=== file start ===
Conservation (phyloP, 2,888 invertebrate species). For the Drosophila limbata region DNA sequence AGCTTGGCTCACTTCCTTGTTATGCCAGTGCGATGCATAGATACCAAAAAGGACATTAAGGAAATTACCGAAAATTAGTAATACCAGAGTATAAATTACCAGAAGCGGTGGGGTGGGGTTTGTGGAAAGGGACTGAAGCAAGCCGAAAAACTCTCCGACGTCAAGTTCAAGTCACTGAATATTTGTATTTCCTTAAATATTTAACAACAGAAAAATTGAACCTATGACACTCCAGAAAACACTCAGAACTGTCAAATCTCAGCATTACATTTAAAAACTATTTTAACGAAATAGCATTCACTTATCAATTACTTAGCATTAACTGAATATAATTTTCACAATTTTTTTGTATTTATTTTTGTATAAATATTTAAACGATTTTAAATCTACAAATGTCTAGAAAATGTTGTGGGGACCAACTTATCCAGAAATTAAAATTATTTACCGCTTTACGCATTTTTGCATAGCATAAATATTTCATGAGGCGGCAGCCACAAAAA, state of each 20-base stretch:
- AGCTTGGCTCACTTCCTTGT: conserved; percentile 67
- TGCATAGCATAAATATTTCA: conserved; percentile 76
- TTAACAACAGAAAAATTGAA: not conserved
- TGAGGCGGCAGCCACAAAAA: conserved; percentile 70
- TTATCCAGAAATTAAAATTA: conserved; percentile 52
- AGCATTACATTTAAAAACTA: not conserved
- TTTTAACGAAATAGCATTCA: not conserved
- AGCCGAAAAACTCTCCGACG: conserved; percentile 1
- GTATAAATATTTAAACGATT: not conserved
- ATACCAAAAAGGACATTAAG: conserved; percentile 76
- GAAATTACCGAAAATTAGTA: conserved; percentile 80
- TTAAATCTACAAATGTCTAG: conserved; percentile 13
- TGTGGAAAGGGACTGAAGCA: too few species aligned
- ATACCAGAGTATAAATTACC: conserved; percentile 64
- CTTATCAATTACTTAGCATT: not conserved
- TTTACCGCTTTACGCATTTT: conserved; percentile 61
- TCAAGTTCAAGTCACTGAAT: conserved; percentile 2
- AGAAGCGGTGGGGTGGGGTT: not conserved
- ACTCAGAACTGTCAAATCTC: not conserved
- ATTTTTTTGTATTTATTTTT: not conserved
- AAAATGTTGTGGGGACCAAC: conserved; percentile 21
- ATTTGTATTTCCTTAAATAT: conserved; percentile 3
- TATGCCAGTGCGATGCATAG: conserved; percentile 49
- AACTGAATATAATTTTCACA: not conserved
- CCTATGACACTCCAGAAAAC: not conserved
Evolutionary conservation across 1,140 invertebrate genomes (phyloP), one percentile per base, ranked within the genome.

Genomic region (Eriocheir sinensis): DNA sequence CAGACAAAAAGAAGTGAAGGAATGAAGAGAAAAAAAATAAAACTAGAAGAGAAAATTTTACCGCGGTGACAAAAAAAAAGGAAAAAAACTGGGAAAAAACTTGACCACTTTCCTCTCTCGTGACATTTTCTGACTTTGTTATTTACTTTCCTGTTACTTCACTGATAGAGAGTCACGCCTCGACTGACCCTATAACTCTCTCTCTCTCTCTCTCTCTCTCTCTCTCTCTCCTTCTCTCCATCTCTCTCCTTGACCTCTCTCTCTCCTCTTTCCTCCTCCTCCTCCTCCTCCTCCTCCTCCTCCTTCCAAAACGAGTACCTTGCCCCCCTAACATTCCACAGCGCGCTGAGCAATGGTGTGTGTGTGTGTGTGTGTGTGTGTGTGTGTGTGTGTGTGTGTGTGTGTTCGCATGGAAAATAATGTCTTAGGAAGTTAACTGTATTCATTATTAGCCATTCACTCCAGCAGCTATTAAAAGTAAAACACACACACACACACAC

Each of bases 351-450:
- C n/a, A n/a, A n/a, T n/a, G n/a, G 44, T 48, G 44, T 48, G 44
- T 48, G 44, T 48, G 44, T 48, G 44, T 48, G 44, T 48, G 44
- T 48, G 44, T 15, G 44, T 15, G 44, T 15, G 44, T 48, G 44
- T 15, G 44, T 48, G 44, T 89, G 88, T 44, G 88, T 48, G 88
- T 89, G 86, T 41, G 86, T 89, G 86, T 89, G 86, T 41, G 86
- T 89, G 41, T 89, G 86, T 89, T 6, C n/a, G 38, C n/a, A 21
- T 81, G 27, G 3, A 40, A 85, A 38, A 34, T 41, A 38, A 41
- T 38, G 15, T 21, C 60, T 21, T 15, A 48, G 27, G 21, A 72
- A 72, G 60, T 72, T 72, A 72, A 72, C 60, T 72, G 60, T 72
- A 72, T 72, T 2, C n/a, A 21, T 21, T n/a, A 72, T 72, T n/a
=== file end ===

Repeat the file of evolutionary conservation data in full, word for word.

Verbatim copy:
Conservation (phyloP, 2,888 invertebrate species). For the Drosophila limbata region DNA sequence AGCTTGGCTCACTTCCTTGTTATGCCAGTGCGATGCATAGATACCAAAAAGGACATTAAGGAAATTACCGAAAATTAGTAATACCAGAGTATAAATTACCAGAAGCGGTGGGGTGGGGTTTGTGGAAAGGGACTGAAGCAAGCCGAAAAACTCTCCGACGTCAAGTTCAAGTCACTGAATATTTGTATTTCCTTAAATATTTAACAACAGAAAAATTGAACCTATGACACTCCAGAAAACACTCAGAACTGTCAAATCTCAGCATTACATTTAAAAACTATTTTAACGAAATAGCATTCACTTATCAATTACTTAGCATTAACTGAATATAATTTTCACAATTTTTTTGTATTTATTTTTGTATAAATATTTAAACGATTTTAAATCTACAAATGTCTAGAAAATGTTGTGGGGACCAACTTATCCAGAAATTAAAATTATTTACCGCTTTACGCATTTTTGCATAGCATAAATATTTCATGAGGCGGCAGCCACAAAAA, state of each 20-base stretch:
- AGCTTGGCTCACTTCCTTGT: conserved; percentile 67
- TGCATAGCATAAATATTTCA: conserved; percentile 76
- TTAACAACAGAAAAATTGAA: not conserved
- TGAGGCGGCAGCCACAAAAA: conserved; percentile 70
- TTATCCAGAAATTAAAATTA: conserved; percentile 52
- AGCATTACATTTAAAAACTA: not conserved
- TTTTAACGAAATAGCATTCA: not conserved
- AGCCGAAAAACTCTCCGACG: conserved; percentile 1
- GTATAAATATTTAAACGATT: not conserved
- ATACCAAAAAGGACATTAAG: conserved; percentile 76
- GAAATTACCGAAAATTAGTA: conserved; percentile 80
- TTAAATCTACAAATGTCTAG: conserved; percentile 13
- TGTGGAAAGGGACTGAAGCA: too few species aligned
- ATACCAGAGTATAAATTACC: conserved; percentile 64
- CTTATCAATTACTTAGCATT: not conserved
- TTTACCGCTTTACGCATTTT: conserved; percentile 61
- TCAAGTTCAAGTCACTGAAT: conserved; percentile 2
- AGAAGCGGTGGGGTGGGGTT: not conserved
- ACTCAGAACTGTCAAATCTC: not conserved
- ATTTTTTTGTATTTATTTTT: not conserved
- AAAATGTTGTGGGGACCAAC: conserved; percentile 21
- ATTTGTATTTCCTTAAATAT: conserved; percentile 3
- TATGCCAGTGCGATGCATAG: conserved; percentile 49
- AACTGAATATAATTTTCACA: not conserved
- CCTATGACACTCCAGAAAAC: not conserved
Evolutionary conservation across 1,140 invertebrate genomes (phyloP), one percentile per base, ranked within the genome.

Genomic region (Eriocheir sinensis): DNA sequence CAGACAAAAAGAAGTGAAGGAATGAAGAGAAAAAAAATAAAACTAGAAGAGAAAATTTTACCGCGGTGACAAAAAAAAAGGAAAAAAACTGGGAAAAAACTTGACCACTTTCCTCTCTCGTGACATTTTCTGACTTTGTTATTTACTTTCCTGTTACTTCACTGATAGAGAGTCACGCCTCGACTGACCCTATAACTCTCTCTCTCTCTCTCTCTCTCTCTCTCTCTCTCCTTCTCTCCATCTCTCTCCTTGACCTCTCTCTCTCCTCTTTCCTCCTCCTCCTCCTCCTCCTCCTCCTCCTCCTTCCAAAACGAGTACCTTGCCCCCCTAACATTCCACAGCGCGCTGAGCAATGGTGTGTGTGTGTGTGTGTGTGTGTGTGTGTGTGTGTGTGTGTGTGTGTGTTCGCATGGAAAATAATGTCTTAGGAAGTTAACTGTATTCATTATTAGCCATTCACTCCAGCAGCTATTAAAAGTAAAACACACACACACACACAC

Each of bases 351-450:
- C n/a, A n/a, A n/a, T n/a, G n/a, G 44, T 48, G 44, T 48, G 44
- T 48, G 44, T 48, G 44, T 48, G 44, T 48, G 44, T 48, G 44
- T 48, G 44, T 15, G 44, T 15, G 44, T 15, G 44, T 48, G 44
- T 15, G 44, T 48, G 44, T 89, G 88, T 44, G 88, T 48, G 88
- T 89, G 86, T 41, G 86, T 89, G 86, T 89, G 86, T 41, G 86
- T 89, G 41, T 89, G 86, T 89, T 6, C n/a, G 38, C n/a, A 21
- T 81, G 27, G 3, A 40, A 85, A 38, A 34, T 41, A 38, A 41
- T 38, G 15, T 21, C 60, T 21, T 15, A 48, G 27, G 21, A 72
- A 72, G 60, T 72, T 72, A 72, A 72, C 60, T 72, G 60, T 72
- A 72, T 72, T 2, C n/a, A 21, T 21, T n/a, A 72, T 72, T n/a